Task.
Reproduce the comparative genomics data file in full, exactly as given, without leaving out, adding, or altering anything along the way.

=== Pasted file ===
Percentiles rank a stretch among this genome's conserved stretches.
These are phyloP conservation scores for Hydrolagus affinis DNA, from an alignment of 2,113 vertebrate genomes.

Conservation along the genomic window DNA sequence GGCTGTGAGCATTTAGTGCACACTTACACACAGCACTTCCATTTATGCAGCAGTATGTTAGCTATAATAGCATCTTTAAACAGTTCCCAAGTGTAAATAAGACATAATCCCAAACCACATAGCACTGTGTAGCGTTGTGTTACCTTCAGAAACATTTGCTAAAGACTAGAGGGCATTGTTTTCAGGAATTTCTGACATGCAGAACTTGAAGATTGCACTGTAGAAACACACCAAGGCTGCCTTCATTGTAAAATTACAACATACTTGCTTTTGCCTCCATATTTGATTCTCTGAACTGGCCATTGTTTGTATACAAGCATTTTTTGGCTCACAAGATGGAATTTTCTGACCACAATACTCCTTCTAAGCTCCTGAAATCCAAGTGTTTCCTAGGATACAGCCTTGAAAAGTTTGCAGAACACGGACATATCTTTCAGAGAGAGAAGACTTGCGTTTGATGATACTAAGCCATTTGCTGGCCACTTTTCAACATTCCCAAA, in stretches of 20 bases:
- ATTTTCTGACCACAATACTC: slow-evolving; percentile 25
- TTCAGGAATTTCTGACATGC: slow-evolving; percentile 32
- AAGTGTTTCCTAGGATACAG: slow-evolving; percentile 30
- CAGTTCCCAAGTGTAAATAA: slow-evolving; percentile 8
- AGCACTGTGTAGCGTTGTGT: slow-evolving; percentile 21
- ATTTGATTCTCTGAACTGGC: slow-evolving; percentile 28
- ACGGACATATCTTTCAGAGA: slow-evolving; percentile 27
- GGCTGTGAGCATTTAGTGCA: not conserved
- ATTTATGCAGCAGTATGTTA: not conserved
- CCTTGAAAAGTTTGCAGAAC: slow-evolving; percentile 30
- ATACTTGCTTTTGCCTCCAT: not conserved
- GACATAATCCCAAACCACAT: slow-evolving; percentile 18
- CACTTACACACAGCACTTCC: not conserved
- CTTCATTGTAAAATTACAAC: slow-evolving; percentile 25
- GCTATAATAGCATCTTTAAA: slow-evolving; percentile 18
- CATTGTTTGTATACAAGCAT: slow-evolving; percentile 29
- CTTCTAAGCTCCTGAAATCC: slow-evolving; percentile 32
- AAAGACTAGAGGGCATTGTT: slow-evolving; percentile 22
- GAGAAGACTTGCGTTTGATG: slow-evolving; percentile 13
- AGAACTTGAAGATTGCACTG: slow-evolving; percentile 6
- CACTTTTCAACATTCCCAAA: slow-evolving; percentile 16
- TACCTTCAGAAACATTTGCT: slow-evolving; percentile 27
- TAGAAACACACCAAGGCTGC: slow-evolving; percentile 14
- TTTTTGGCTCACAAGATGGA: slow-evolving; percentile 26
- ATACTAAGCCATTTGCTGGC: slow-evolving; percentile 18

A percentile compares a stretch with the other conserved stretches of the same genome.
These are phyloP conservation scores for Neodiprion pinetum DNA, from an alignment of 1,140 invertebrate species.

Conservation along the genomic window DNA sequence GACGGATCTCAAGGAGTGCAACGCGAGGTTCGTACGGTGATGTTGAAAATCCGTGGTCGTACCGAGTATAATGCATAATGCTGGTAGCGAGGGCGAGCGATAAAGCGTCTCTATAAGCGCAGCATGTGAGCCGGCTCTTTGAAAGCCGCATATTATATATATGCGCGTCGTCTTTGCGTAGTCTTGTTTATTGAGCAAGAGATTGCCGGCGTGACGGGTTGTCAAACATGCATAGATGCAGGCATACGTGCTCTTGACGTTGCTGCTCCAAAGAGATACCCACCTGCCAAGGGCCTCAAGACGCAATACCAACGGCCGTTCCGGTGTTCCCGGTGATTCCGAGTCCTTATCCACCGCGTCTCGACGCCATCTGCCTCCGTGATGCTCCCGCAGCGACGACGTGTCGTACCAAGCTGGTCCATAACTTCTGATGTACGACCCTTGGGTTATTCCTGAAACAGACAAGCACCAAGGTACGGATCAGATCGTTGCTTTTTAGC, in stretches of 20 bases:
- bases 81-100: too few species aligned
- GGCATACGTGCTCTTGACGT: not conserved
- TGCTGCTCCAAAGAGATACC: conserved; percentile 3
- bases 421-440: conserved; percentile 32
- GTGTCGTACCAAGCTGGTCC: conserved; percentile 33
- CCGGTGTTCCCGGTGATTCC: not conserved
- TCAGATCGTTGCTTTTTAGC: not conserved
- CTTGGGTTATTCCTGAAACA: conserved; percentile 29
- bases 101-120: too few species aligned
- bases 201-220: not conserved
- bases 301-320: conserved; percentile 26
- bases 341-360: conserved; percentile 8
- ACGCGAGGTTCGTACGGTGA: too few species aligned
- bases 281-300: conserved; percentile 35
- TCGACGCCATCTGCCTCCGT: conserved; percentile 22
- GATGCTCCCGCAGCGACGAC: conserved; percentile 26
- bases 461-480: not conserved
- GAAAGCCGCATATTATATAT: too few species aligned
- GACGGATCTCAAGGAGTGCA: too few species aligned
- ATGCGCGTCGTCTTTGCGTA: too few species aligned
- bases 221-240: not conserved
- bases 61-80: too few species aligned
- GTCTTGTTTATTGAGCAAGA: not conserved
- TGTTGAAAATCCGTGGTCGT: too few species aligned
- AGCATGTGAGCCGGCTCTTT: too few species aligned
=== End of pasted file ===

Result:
Percentiles rank a stretch among this genome's conserved stretches.
These are phyloP conservation scores for Hydrolagus affinis DNA, from an alignment of 2,113 vertebrate genomes.

Conservation along the genomic window DNA sequence GGCTGTGAGCATTTAGTGCACACTTACACACAGCACTTCCATTTATGCAGCAGTATGTTAGCTATAATAGCATCTTTAAACAGTTCCCAAGTGTAAATAAGACATAATCCCAAACCACATAGCACTGTGTAGCGTTGTGTTACCTTCAGAAACATTTGCTAAAGACTAGAGGGCATTGTTTTCAGGAATTTCTGACATGCAGAACTTGAAGATTGCACTGTAGAAACACACCAAGGCTGCCTTCATTGTAAAATTACAACATACTTGCTTTTGCCTCCATATTTGATTCTCTGAACTGGCCATTGTTTGTATACAAGCATTTTTTGGCTCACAAGATGGAATTTTCTGACCACAATACTCCTTCTAAGCTCCTGAAATCCAAGTGTTTCCTAGGATACAGCCTTGAAAAGTTTGCAGAACACGGACATATCTTTCAGAGAGAGAAGACTTGCGTTTGATGATACTAAGCCATTTGCTGGCCACTTTTCAACATTCCCAAA, in stretches of 20 bases:
- ATTTTCTGACCACAATACTC: slow-evolving; percentile 25
- TTCAGGAATTTCTGACATGC: slow-evolving; percentile 32
- AAGTGTTTCCTAGGATACAG: slow-evolving; percentile 30
- CAGTTCCCAAGTGTAAATAA: slow-evolving; percentile 8
- AGCACTGTGTAGCGTTGTGT: slow-evolving; percentile 21
- ATTTGATTCTCTGAACTGGC: slow-evolving; percentile 28
- ACGGACATATCTTTCAGAGA: slow-evolving; percentile 27
- GGCTGTGAGCATTTAGTGCA: not conserved
- ATTTATGCAGCAGTATGTTA: not conserved
- CCTTGAAAAGTTTGCAGAAC: slow-evolving; percentile 30
- ATACTTGCTTTTGCCTCCAT: not conserved
- GACATAATCCCAAACCACAT: slow-evolving; percentile 18
- CACTTACACACAGCACTTCC: not conserved
- CTTCATTGTAAAATTACAAC: slow-evolving; percentile 25
- GCTATAATAGCATCTTTAAA: slow-evolving; percentile 18
- CATTGTTTGTATACAAGCAT: slow-evolving; percentile 29
- CTTCTAAGCTCCTGAAATCC: slow-evolving; percentile 32
- AAAGACTAGAGGGCATTGTT: slow-evolving; percentile 22
- GAGAAGACTTGCGTTTGATG: slow-evolving; percentile 13
- AGAACTTGAAGATTGCACTG: slow-evolving; percentile 6
- CACTTTTCAACATTCCCAAA: slow-evolving; percentile 16
- TACCTTCAGAAACATTTGCT: slow-evolving; percentile 27
- TAGAAACACACCAAGGCTGC: slow-evolving; percentile 14
- TTTTTGGCTCACAAGATGGA: slow-evolving; percentile 26
- ATACTAAGCCATTTGCTGGC: slow-evolving; percentile 18

A percentile compares a stretch with the other conserved stretches of the same genome.
These are phyloP conservation scores for Neodiprion pinetum DNA, from an alignment of 1,140 invertebrate species.

Conservation along the genomic window DNA sequence GACGGATCTCAAGGAGTGCAACGCGAGGTTCGTACGGTGATGTTGAAAATCCGTGGTCGTACCGAGTATAATGCATAATGCTGGTAGCGAGGGCGAGCGATAAAGCGTCTCTATAAGCGCAGCATGTGAGCCGGCTCTTTGAAAGCCGCATATTATATATATGCGCGTCGTCTTTGCGTAGTCTTGTTTATTGAGCAAGAGATTGCCGGCGTGACGGGTTGTCAAACATGCATAGATGCAGGCATACGTGCTCTTGACGTTGCTGCTCCAAAGAGATACCCACCTGCCAAGGGCCTCAAGACGCAATACCAACGGCCGTTCCGGTGTTCCCGGTGATTCCGAGTCCTTATCCACCGCGTCTCGACGCCATCTGCCTCCGTGATGCTCCCGCAGCGACGACGTGTCGTACCAAGCTGGTCCATAACTTCTGATGTACGACCCTTGGGTTATTCCTGAAACAGACAAGCACCAAGGTACGGATCAGATCGTTGCTTTTTAGC, in stretches of 20 bases:
- bases 81-100: too few species aligned
- GGCATACGTGCTCTTGACGT: not conserved
- TGCTGCTCCAAAGAGATACC: conserved; percentile 3
- bases 421-440: conserved; percentile 32
- GTGTCGTACCAAGCTGGTCC: conserved; percentile 33
- CCGGTGTTCCCGGTGATTCC: not conserved
- TCAGATCGTTGCTTTTTAGC: not conserved
- CTTGGGTTATTCCTGAAACA: conserved; percentile 29
- bases 101-120: too few species aligned
- bases 201-220: not conserved
- bases 301-320: conserved; percentile 26
- bases 341-360: conserved; percentile 8
- ACGCGAGGTTCGTACGGTGA: too few species aligned
- bases 281-300: conserved; percentile 35
- TCGACGCCATCTGCCTCCGT: conserved; percentile 22
- GATGCTCCCGCAGCGACGAC: conserved; percentile 26
- bases 461-480: not conserved
- GAAAGCCGCATATTATATAT: too few species aligned
- GACGGATCTCAAGGAGTGCA: too few species aligned
- ATGCGCGTCGTCTTTGCGTA: too few species aligned
- bases 221-240: not conserved
- bases 61-80: too few species aligned
- GTCTTGTTTATTGAGCAAGA: not conserved
- TGTTGAAAATCCGTGGTCGT: too few species aligned
- AGCATGTGAGCCGGCTCTTT: too few species aligned